Here are the bWAR and other qualitative statistics of Orel Hershiser, the sole pitcher on the 2017 Today's Game ballot; statistics are explained below the table.

Pitcher on the 2017 Today's Game Ballot

Pitcher

W-L (S), ERA

bWAR

fWAR

ERA+

ERA–

FIP–

Hershiser, Orel

204–150 (5), 3.48

51.7

48.0

112

89

93

W-L (S), ERA: Grouping of the pitcher's career win-loss record (and career saves, if applicable) and career earned run average (ERA).
bWAR: Career Wins Above Replacement as calculated by Baseball Reference.
fWAR: Career Wins Above Replacement as calculated by FanGraphs.
ERA+: Career ERA, league- and park-adjusted, as calculated by Baseball Reference. Positively indexed to 100, with a 100 ERA+ indicating a league-average pitcher, and values above 100 indicating the degrees better a pitcher is than a league-average pitcher.
ERA–: Career ERA, league- and park-adjusted, as calculated by FanGraphs. Negatively indexed to 100, with a 100 ERA- indicating a league-average pitcher, and values below 100 indicating the degrees better a pitcher is than a league-average pitcher.
FIP–: Fielding-independent pitching, a pitcher's ERA with his fielders' impact factored out, league- and park-adjusted, as calculated by FanGraphs. Negatively indexed to 100, with a 100 FIP– indicating a league-average pitcher, and values below 100 indicating the degrees better a pitcher is than a league-average pitcher.

The table below combines both position players and pitcher into a ranking by bWAR with their fWAR values also listed.

All 2017 Today's Game Candidates, Ranked by bWAR

Rank

Player

bWAR

fWAR

1

McGwire, Mark

62.0

66.3

2

Clark, Will

56.2

52.0

3

Hershiser, Orel

51.7

48.0

4

Belle, Albert

39.9

41.1

5

Baines, Harold

38.5

38.4

6

* Johnson, Davey

27.5

29.9

7

* Piniella, Lou

12.5

12.3

* On the Today's Game ballot primarily as a manager.

The table below combines both position players and pitcher into a ranking by fWAR with their bWAR values also listed.

All 2017 Today's Game Candidates, Ranked by fWAR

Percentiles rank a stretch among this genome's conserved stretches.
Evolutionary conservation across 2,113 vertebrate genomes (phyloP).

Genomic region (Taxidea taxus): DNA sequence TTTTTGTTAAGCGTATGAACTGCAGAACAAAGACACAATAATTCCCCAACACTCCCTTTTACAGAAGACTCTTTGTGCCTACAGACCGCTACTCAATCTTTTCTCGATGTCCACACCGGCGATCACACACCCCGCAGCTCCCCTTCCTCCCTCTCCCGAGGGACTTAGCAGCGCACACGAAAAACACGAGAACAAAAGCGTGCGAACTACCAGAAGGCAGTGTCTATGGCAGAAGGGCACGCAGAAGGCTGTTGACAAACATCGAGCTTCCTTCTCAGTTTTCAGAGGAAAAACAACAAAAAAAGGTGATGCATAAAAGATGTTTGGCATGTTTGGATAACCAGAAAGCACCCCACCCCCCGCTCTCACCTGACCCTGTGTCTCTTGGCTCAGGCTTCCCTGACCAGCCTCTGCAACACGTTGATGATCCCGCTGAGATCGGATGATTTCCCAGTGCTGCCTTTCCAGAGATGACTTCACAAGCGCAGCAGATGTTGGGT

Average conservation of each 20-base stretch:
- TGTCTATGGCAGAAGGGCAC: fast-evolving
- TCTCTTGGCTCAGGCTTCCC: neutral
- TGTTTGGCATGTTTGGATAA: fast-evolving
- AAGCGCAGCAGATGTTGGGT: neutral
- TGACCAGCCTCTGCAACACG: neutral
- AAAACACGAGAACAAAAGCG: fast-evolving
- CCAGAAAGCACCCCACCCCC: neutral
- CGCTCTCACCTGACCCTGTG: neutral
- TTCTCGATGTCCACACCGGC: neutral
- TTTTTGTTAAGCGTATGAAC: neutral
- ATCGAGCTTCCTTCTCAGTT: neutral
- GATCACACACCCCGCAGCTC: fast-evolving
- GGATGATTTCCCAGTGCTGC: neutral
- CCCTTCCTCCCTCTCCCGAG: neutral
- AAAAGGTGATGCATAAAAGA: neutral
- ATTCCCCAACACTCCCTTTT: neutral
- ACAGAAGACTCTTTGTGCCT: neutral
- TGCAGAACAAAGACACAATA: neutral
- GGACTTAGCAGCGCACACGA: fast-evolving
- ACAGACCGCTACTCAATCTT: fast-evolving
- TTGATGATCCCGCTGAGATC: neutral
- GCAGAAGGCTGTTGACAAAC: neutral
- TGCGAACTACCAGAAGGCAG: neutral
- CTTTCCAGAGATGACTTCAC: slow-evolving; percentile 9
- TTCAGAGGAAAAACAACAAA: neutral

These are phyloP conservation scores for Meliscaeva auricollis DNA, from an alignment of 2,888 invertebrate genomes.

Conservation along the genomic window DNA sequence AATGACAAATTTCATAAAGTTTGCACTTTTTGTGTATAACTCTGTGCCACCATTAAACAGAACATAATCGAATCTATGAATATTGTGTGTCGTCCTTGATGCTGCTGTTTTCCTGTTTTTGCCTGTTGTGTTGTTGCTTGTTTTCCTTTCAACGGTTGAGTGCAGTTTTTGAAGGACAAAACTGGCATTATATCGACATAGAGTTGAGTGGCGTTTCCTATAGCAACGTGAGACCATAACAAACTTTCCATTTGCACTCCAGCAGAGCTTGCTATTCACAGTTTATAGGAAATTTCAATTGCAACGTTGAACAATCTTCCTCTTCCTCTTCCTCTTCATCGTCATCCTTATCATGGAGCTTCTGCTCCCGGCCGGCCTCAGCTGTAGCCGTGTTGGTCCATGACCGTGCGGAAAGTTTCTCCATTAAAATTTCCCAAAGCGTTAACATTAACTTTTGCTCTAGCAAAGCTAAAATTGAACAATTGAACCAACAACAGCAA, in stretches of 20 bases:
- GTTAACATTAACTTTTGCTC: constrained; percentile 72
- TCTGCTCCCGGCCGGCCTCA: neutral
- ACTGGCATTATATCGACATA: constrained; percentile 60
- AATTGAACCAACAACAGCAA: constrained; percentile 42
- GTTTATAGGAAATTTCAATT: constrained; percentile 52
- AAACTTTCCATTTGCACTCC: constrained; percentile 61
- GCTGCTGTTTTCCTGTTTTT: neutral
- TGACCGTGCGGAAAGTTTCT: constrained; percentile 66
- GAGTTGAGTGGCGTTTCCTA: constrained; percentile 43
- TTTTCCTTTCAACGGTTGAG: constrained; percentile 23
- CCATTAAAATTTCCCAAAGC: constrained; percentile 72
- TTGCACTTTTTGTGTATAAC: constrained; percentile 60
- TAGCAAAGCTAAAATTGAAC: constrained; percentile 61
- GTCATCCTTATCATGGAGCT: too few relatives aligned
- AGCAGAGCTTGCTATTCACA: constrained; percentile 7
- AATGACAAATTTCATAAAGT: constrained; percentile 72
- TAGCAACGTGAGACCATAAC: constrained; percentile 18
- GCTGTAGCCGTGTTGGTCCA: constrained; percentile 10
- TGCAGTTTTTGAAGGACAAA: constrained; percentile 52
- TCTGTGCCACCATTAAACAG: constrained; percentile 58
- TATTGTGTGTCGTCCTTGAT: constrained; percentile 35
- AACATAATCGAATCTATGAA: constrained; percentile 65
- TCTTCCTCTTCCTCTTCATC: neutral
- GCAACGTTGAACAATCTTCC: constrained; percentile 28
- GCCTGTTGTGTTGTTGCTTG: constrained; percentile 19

Rank

Player

fWAR

bWAR

1

McGwire, Mark

66.3

62.0

2

Clark, Will

52.0

56.2

3

Hershiser, Orel

48.0

51.7

4

Belle, Albert

41.1

39.9

5

Baines, Harold

38.4

38.5

6

* Johnson, Davey

29.9

27.5

7

* Piniella, Lou

12.3

12.5

* On the Today's Game ballot primarily as a manager.

In terms of value as measured by Wins Above Replacement, it does not matter whether the candidates are ranked by bWAR or fWAR because although there are differences between the valuations as done by Baseball Reference and FanGraphs, the variances are not enough to change the rankings. Mark McGwire deserves serious consideration for the Hall of Fame while Will Clark and Orel Hershiser qualify for the threshold. No other candidate is in the discussion, while Davey Johnson and Lou Piniella must be evaluated on their managerial careers.

But what about the players with respect to other players at their position who are in the Hall of Fame? Sabermetrician Jay Jaffe has developed "JAWS," the Jaffe WAR Score system, to compare a player at a position against all players, in aggregate, who are already in the Hall at that position by using their WAR values. Note that Jaffe's system uses the Baseball Reference version of WAR, and the usual caveats about the limitations of WAR apply.

The JAWS rating itself is an average of a player's career WAR and his seven-year WAR peak. Jaffe also assigns one position to a player who may have played at more than one position, choosing the position at which the player contributed the most value. The purpose of JAWS is to improve, or at least maintain, the current Hall of Fame standards at each position to ensure that only players at least as good as average current Hall of Famers are selected for the Hall.